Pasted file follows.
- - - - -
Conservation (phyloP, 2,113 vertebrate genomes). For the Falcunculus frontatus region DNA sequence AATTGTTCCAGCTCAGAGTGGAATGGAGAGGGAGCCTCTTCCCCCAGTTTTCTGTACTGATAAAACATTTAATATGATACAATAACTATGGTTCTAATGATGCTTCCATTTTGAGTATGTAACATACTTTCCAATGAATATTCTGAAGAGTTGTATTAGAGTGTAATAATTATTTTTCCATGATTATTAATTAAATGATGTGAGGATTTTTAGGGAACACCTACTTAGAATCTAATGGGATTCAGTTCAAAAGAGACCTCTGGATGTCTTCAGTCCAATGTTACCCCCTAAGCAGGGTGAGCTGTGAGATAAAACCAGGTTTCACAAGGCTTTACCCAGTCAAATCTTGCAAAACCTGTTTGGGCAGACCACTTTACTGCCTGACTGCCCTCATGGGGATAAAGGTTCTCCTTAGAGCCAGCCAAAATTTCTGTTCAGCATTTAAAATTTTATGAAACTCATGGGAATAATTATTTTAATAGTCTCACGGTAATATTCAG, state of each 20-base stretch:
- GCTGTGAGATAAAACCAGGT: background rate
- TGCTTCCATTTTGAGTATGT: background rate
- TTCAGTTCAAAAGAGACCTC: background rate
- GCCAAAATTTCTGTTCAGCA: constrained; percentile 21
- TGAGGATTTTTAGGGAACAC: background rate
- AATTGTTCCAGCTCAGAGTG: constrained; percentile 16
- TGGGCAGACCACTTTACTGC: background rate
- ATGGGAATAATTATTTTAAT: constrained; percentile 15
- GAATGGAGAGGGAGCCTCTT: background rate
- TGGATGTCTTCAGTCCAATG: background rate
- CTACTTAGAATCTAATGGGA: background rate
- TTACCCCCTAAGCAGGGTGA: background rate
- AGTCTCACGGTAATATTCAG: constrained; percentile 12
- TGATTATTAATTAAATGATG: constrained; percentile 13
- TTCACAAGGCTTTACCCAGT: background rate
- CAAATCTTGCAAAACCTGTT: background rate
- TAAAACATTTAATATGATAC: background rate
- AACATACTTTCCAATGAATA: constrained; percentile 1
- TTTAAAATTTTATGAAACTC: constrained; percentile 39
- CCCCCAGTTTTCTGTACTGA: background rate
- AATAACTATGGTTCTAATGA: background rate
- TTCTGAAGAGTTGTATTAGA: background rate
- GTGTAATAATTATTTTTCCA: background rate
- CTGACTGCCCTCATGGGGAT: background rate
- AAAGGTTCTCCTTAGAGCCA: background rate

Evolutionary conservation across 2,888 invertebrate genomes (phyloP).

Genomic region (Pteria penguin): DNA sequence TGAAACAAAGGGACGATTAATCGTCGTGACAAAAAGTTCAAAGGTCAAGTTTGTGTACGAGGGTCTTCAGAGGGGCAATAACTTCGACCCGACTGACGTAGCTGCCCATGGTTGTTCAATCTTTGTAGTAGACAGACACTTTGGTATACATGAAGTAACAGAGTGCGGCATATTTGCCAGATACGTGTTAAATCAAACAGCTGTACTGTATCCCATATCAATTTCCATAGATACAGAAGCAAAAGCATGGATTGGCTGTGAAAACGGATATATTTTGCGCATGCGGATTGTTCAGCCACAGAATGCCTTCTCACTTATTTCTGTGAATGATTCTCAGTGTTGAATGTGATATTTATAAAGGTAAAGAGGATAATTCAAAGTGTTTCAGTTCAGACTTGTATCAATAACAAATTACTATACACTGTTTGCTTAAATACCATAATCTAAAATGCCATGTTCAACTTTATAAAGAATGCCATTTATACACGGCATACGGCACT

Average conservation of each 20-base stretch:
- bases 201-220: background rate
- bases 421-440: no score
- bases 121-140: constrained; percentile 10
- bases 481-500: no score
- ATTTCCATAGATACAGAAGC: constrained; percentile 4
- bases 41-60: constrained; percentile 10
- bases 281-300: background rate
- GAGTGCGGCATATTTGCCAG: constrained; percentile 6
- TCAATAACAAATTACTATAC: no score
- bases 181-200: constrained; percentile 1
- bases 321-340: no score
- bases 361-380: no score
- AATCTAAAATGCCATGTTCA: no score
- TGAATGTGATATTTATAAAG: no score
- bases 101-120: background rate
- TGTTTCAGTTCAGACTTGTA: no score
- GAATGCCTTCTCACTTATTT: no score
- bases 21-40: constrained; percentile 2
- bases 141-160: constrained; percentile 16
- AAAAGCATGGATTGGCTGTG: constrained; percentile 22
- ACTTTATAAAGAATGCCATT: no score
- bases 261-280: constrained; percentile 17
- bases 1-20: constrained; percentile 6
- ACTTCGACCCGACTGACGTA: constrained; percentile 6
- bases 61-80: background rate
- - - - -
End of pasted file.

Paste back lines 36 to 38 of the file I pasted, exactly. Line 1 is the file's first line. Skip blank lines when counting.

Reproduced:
- bases 281-300: background rate
- GAGTGCGGCATATTTGCCAG: constrained; percentile 6
- TCAATAACAAATTACTATAC: no score